When I was first hooked up to the insulin pump I had no worries about being attached to it for that long, as I knew that it was going to change my life. I did however become quite conscious of the insulin pump being there, and even thought about designing a whole line of clothes with pockets to put it in. It was this fear of people thinking I was abnormable and asking too many questions that got me stuck in 40 degree C heat with a cardigan on just to cover it up. It was after that incident that I experimented with having my insulin pump on show. I realised that the pump made me individual and that even if you get a few looks people think its a pager or they will be really interested to know what it is. Many people have never even heard of these things before. My close friends and family don't even notice that I am wearing it any more and it hasn't got in the way at all.

I think my family were really great in helping me to be less self-conscious. So if you are a parent out there, my advice would be just to let them figure it out for themselves. My mum never really commented on my insulin pump, only was concerned with my sugar levels. She certainly never told me I was stupid to wear a thick cardigan in 40 deg C heat, I learnt from the error of my ways and only from your own learning can you realise and continue to live with your issues. Although this does mean I have made some really big mistakes and neglected my health for a while, I have now become really strict with my health and keeping a close eye on my sugar levels.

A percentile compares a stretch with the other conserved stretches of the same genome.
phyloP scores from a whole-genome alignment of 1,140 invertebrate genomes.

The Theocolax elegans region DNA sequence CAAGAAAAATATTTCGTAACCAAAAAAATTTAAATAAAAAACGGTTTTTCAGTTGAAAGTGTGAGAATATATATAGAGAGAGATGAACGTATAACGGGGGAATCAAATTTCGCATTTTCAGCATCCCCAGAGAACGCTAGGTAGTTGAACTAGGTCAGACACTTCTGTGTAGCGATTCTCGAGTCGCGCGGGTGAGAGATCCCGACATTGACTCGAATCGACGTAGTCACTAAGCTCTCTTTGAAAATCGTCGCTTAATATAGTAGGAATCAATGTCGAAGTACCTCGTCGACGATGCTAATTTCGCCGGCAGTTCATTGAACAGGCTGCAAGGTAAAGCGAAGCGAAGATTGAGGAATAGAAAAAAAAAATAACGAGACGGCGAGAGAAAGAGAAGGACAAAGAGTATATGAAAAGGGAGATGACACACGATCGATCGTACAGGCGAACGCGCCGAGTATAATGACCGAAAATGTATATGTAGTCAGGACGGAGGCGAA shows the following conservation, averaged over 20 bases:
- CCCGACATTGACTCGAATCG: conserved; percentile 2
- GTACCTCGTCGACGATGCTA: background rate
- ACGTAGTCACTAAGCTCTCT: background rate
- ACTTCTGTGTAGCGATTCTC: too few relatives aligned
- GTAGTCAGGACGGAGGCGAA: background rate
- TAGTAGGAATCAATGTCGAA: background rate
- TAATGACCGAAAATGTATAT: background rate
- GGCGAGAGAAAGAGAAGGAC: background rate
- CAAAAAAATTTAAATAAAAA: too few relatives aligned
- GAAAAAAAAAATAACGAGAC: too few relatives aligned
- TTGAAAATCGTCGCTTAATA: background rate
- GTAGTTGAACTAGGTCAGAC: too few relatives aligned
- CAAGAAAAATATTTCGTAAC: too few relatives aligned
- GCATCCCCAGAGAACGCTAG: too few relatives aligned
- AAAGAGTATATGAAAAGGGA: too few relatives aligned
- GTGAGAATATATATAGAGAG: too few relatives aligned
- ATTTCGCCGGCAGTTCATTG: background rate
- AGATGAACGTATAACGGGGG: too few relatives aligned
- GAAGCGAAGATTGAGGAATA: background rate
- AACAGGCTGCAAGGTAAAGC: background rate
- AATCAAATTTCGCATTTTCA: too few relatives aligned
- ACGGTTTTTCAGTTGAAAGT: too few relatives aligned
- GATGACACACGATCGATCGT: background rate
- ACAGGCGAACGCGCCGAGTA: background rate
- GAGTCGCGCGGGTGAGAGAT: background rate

I also call my insulin pump Philip. This is particularly useful and fun! I also had a pump called Paul but he was just a temporary. It makes talking about the insulin pump a lot easier with friends and family and makes you feel less embarrassed or ill. Both my names began with a P so that it could be Philip the Pump!



But my advice for those people who have not yet made the step into wearing the insulin pump with pride would be this:
- At the moment in the shops you can buy loads of different really long tops that will cover up the insulin pump.
- Buy lots of knee length skirts and put the insulin pump in a Tubigrip on your thigh. I find that these are really great, then no one sees any tubes or pump!
- Put it in a pocket on your trousers.

Saturday, April 22, 2006

Diabetes and Me - My Story


Hey Alissa here! That is a picture of me on the right there on holiday in France last month, it was lovely!